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Strikes spread in France, piling pressure on Macron


Gare de Lyon, one of Paris’s main train stations, on Tuesday. Rail strikes appeared less disruptive than had been expected.

By Constant Méheut and Catherine Porter


It started several weeks ago at refineries. Then it spread to nuclear plants. And finally, on Tuesday, railway workers, some teachers and even high school students across France, at least for the day, joined a snowballing strike that has become the biggest test so far of President Emmanuel Macron’s second term.


The widening strike came on the heels of a large march against rising costs of living held in Paris on Sunday and increases pressure on Macon’s government, which is already embattled in Parliament, where opposition parties are refusing to pass the budget.


Macron is now struggling to mollify anger on three fronts — in factories, on the streets and in Parliament — before it coalesces into a major episode of social unrest. That could threaten his agenda, including plans for a contentious pensions overhaul, as he seeks a direction for his new term.


The original strikes at refineries have left more than a quarter of the pumps across the country fully or partly dry. While Macron promised that the situation would return to normal this week, with his government issuing back-to-work orders, lines at gas stations around Paris continued Tuesday, adding to the frustration among drivers and other commuters.


However, while left-wing politicians and striking union leaders called for mass mobilization and painted the rising sentiment in the country as an “autumn of discontent,” Tuesday’s strike was less disruptive than expected.


Many bus and train trips were canceled, but the scene at the busy Saint-Lazare train station in Paris felt no more hectic than normal. If anything, the railway staff on hand to answer questions outnumbered commuters.


Bruno Verlay left his home three hours earlier than usual to make sure he was on time for his job as a security guard in the city’s financial district. But in the end, he found the trip smooth.


“I am so used to strikes,” said Verlay, 58, “I’m immune.”


Many high school students also joined the protest, with some in Paris blockading the entrance of their schools. Students at the Hélène Boucher high school, in the east of the capital, barricaded themselves behind large green garbage cans and were holding signs denouncing recent changes in education policy, warning that students’ lives had become more precarious, or protesting police violence.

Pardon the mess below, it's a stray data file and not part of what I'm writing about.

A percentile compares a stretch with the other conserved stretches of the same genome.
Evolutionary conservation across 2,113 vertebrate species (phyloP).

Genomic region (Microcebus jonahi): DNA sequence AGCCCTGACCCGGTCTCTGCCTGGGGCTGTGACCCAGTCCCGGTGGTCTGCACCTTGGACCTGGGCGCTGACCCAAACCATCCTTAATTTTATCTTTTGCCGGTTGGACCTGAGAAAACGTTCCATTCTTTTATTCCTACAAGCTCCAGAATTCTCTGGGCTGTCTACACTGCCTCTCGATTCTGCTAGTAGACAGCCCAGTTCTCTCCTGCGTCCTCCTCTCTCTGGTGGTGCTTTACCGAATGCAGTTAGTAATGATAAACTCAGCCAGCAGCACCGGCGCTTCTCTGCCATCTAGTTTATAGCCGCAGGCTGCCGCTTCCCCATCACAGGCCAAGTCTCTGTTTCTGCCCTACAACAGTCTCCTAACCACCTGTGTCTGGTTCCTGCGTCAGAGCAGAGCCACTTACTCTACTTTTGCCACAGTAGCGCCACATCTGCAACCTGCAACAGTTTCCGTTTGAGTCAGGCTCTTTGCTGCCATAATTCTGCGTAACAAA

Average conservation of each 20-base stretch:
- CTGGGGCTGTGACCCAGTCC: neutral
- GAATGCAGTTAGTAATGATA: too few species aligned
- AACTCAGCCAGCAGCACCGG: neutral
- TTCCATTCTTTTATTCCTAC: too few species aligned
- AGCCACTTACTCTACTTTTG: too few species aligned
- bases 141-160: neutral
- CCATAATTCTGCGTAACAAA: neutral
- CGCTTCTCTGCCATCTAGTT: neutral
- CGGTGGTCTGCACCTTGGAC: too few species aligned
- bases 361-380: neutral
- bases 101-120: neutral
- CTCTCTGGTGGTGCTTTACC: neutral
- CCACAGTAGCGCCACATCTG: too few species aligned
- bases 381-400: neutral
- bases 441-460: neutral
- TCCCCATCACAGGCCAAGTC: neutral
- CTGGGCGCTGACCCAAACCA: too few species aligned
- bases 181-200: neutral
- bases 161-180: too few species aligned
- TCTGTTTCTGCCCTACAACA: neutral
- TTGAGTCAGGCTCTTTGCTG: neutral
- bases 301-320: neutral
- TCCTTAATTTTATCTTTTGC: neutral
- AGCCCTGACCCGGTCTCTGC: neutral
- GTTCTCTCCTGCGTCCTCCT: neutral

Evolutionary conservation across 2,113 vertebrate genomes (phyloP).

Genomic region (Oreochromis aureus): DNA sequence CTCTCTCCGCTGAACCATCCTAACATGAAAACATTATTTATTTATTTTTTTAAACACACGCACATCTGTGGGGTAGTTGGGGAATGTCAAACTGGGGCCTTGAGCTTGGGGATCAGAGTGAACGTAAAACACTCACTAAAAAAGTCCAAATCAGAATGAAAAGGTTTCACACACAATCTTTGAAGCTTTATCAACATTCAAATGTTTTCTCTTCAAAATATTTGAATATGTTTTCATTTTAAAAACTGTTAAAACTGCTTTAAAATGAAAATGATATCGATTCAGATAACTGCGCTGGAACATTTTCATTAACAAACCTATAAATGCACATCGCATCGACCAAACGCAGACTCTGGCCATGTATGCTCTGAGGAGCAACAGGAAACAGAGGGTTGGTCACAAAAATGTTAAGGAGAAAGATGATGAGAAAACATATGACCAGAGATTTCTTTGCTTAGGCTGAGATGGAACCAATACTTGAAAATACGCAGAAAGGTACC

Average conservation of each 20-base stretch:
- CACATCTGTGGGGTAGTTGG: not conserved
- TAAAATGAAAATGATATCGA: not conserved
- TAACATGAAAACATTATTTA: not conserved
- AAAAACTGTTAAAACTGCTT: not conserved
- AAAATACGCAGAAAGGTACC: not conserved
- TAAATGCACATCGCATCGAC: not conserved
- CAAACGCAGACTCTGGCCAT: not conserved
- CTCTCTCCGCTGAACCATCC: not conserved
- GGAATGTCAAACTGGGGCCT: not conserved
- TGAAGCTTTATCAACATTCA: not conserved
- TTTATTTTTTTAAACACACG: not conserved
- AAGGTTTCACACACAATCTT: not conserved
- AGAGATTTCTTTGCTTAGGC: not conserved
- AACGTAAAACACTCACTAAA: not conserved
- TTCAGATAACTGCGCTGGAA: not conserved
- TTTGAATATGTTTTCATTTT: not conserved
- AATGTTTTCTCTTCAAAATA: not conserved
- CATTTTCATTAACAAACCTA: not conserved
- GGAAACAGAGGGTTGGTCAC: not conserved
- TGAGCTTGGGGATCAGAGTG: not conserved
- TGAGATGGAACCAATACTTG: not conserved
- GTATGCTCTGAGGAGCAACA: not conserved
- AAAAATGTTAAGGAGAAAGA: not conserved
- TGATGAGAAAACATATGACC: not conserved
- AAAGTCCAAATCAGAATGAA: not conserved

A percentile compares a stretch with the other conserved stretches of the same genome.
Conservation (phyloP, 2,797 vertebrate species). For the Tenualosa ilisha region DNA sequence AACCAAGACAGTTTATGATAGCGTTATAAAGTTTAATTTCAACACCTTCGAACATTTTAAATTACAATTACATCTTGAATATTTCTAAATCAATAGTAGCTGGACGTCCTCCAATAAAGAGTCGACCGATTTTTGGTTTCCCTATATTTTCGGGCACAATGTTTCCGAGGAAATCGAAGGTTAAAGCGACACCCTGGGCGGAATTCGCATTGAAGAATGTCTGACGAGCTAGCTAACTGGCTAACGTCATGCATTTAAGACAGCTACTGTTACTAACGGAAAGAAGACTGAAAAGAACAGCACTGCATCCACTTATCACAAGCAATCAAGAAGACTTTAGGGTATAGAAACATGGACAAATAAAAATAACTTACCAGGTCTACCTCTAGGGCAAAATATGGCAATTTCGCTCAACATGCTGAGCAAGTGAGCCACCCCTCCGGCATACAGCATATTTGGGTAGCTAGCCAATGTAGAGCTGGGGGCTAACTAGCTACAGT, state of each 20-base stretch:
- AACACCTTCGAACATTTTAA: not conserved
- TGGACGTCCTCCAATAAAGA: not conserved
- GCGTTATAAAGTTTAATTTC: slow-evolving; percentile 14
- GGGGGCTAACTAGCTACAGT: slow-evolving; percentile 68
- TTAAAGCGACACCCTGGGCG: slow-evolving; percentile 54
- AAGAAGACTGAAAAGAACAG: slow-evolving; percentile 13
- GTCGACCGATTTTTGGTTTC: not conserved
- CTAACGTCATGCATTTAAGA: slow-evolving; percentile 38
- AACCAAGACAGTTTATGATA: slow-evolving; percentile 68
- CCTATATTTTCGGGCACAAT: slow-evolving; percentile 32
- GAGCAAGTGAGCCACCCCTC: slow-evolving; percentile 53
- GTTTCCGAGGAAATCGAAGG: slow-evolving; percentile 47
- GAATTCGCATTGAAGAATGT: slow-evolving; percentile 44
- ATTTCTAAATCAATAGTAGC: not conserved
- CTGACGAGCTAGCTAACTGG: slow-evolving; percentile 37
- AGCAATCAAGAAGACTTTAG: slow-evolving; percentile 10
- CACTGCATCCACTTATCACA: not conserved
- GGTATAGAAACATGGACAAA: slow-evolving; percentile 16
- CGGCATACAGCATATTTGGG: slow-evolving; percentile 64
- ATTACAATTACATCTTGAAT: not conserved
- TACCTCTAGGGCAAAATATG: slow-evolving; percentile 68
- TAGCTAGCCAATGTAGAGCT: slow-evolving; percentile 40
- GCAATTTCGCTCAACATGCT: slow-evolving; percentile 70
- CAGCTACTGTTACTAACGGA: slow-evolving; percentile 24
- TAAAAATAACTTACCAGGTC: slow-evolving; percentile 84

“More teachers, less cops!” they chanted Tuesday morning.


The strike Tuesday — which organizers planned to coalesce into a large march in Paris — coincided with efforts this week by Macron’s government to get its budget through Parliament. The last legislative elections in June left Macron short of an absolute majority in the National Assembly, the lower and more powerful house of Parliament.


Legislators are threatening to vote down the spending bill. So Macron’s government is likely to use special constitutional powers to push it through without a vote. Olivier Véran, the government’s spokesman, said it would “probably” do so Wednesday.


Étienne Ollion, a sociologist at the Polytechnique engineering school who specializes in French parliamentary life, said the mechanism, allowed under Article 49.3 of France’s 1958 Constitution, was “a bit of an authoritarian measure.” Although the mechanism had been used 60 times since its introduction, he said, Macron’s lack of a parliamentary majority and the current climate of social unrest could make it a more delicate move.


“It could have an effect on the mobilizations,” Ollion said, referring to the strikes and protests, adding that protesters might see such a move as “an attempt to avoid confronting the reality of the situation, that is one of political difficulties.”


Using these constitutional powers would also allow members of the opposition to put forward no-confidence motions, which leftist and far-right groups in Parliament have already promised to do.


But Ollion said the risk of a government collapse “is relatively limited,” because the main center-right opposition seems reluctant to join in a no-confidence motion and because the left and far right appear unwilling to back one another’s.

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